Commercialised mindfulness meditation is to Buddhist meditation what McDonald’s offerings are to real cooking, the title of Ron Purser’s book infers. But there’s more to that title – it has antecedents, according to Sydney secular Buddhist teacher, Winton Higgins.
Winton Higgins’ articles and dharma talks provide us with a clear understanding of the development of secular Buddhism and the ways in which a secular approach differs from traditional forms of Buddhism.
Emotion-Focused Mindfulness Therapy (EFMT) is a new psychological approach to addressing internal conflicts like harsh self-criticism. The approach emerged out of a dialogue between Emotion-Focused Therapy (EFT) and the secular and contemporary Buddhist perspectives of Stephen Batchelor, Winton Higgins and Jason Siff.
According to Winton Higgins, the foundation of Buddhists’ political engagement is the overarching ethical commitment to care, the responsibility to be ‘engaged as a moral agent in what is going on in one’s own life’.
Ramsey Margolis explains how Winton Higgins’ After Buddhism: a workbook, was produced as part of the creation of a new non-profit organisation dedicated to developing a secular dharma: The Tuwhiri Project.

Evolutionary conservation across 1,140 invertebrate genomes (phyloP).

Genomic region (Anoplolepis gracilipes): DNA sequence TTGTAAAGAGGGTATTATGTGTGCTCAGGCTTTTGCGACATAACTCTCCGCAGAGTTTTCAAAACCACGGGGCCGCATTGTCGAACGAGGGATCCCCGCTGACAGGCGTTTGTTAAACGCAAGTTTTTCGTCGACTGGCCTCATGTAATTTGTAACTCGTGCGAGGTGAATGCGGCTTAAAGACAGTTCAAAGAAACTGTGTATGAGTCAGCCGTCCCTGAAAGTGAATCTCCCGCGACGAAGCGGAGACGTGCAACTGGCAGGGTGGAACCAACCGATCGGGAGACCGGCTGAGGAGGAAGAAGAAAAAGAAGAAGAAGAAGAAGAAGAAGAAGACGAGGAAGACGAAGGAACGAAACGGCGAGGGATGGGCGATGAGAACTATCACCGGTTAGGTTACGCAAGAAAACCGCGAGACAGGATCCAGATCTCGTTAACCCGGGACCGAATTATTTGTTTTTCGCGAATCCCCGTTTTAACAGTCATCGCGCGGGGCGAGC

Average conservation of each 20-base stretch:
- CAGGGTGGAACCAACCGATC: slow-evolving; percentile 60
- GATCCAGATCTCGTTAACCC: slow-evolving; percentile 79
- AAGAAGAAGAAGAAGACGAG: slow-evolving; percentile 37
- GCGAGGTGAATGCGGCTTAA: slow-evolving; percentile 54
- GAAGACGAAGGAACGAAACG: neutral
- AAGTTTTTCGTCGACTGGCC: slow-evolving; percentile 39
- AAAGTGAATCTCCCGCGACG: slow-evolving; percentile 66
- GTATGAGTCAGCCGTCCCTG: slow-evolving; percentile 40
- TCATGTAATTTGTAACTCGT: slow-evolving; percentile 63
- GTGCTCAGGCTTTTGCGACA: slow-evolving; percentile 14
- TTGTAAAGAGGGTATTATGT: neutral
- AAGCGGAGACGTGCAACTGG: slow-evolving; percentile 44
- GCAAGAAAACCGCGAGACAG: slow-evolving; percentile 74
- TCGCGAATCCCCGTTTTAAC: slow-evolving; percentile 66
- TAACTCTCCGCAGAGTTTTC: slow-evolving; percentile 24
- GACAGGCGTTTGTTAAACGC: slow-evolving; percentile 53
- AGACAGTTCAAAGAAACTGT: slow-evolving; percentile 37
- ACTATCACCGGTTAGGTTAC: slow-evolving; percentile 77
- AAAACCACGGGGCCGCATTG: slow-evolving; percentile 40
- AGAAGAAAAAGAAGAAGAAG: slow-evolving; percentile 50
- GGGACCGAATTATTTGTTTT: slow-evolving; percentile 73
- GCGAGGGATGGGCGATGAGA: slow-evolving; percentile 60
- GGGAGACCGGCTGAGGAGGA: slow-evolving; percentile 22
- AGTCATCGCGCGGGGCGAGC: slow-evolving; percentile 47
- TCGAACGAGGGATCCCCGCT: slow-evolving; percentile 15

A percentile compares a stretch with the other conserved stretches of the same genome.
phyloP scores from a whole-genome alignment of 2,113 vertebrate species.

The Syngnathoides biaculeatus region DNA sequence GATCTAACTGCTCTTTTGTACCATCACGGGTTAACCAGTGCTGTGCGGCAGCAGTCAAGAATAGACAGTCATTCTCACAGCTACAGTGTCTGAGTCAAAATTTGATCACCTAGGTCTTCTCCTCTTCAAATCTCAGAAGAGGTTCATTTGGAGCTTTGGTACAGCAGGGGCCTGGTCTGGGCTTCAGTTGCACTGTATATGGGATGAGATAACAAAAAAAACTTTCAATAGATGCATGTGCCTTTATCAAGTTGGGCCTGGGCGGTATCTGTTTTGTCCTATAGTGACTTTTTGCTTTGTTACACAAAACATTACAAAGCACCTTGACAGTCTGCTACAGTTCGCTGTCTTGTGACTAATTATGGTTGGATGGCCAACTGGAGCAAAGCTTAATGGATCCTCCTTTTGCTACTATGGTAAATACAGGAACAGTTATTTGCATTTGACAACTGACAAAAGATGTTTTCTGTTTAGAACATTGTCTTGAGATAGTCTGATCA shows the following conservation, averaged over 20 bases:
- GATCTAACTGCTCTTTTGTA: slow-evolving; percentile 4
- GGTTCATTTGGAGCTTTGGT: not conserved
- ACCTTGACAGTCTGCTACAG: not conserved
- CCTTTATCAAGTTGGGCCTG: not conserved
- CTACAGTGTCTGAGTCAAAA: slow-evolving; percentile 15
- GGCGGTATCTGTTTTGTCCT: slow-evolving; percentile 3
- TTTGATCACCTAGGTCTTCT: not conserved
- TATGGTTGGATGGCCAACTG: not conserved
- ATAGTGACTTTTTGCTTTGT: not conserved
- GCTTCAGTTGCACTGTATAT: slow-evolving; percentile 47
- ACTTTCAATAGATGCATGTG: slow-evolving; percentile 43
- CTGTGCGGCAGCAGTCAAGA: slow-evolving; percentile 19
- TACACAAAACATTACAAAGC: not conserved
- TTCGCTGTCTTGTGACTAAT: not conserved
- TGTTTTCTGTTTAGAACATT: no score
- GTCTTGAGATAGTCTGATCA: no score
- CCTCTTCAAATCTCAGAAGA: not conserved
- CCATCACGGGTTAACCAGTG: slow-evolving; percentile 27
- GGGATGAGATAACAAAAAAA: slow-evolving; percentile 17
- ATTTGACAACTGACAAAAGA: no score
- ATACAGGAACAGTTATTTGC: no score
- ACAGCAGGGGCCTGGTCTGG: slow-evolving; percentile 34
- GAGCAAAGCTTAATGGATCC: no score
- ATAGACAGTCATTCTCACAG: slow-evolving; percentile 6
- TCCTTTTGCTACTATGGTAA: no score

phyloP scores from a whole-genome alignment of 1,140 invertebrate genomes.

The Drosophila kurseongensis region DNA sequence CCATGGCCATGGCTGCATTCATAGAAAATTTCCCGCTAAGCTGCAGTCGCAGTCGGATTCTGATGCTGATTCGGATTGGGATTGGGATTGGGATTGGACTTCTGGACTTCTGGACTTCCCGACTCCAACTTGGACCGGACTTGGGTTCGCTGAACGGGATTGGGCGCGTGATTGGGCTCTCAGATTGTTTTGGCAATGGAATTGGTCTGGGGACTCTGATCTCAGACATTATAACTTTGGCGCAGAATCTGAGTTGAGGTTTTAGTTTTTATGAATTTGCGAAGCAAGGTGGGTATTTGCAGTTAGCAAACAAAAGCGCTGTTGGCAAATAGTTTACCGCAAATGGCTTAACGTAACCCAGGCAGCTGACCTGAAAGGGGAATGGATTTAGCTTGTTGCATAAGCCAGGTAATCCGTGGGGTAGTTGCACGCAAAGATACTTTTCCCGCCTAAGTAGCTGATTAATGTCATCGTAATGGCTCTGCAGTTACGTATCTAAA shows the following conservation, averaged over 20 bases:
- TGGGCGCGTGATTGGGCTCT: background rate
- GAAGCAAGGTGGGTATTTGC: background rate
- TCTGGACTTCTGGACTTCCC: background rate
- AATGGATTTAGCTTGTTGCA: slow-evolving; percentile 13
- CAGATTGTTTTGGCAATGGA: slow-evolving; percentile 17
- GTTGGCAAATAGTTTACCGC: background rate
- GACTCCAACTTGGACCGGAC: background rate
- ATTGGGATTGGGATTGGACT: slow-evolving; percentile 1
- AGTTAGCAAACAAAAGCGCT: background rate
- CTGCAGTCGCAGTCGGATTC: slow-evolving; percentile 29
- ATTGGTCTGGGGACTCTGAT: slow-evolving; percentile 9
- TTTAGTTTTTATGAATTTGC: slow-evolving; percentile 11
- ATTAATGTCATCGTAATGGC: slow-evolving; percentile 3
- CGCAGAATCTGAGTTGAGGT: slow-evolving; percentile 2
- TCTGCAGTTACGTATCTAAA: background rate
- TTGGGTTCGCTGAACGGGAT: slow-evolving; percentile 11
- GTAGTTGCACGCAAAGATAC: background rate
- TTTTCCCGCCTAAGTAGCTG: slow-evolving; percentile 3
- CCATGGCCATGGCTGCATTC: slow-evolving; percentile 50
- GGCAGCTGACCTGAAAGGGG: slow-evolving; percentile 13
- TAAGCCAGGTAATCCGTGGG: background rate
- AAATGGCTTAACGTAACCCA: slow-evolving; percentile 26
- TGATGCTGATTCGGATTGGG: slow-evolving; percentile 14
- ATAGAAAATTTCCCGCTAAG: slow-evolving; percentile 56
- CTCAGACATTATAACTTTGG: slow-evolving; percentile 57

According to Winton Higgins, ‘We meditate to experience this world and this life as vividly as possible. Intensely. The way we experience it reflects back at us – it tells us who we are and where we’re at in this moment.’
Winton Higgins has written extensively about democratic communities and the development of secular Buddhism. In this article Winton offers some defining characteristics of a democratic sangha.
… Winton Higgins writes ‘When western societies imported various strains of Asian Buddhism from the 1960s on, few converts noticed the organisational culture that came with the imports. Rather like the tarantula that arrives in the crate of imported bananas…’
… Winton Higgins traces the origins of secular Buddhism in interpretations of the Pali canon developed by Harold Musson and Stephen Batchelor.
Winton Higgins urges secular Buddhists to be active citizens and contribute to social and political change. Given the crises facing our society, ‘nowadays politics matters like never before!’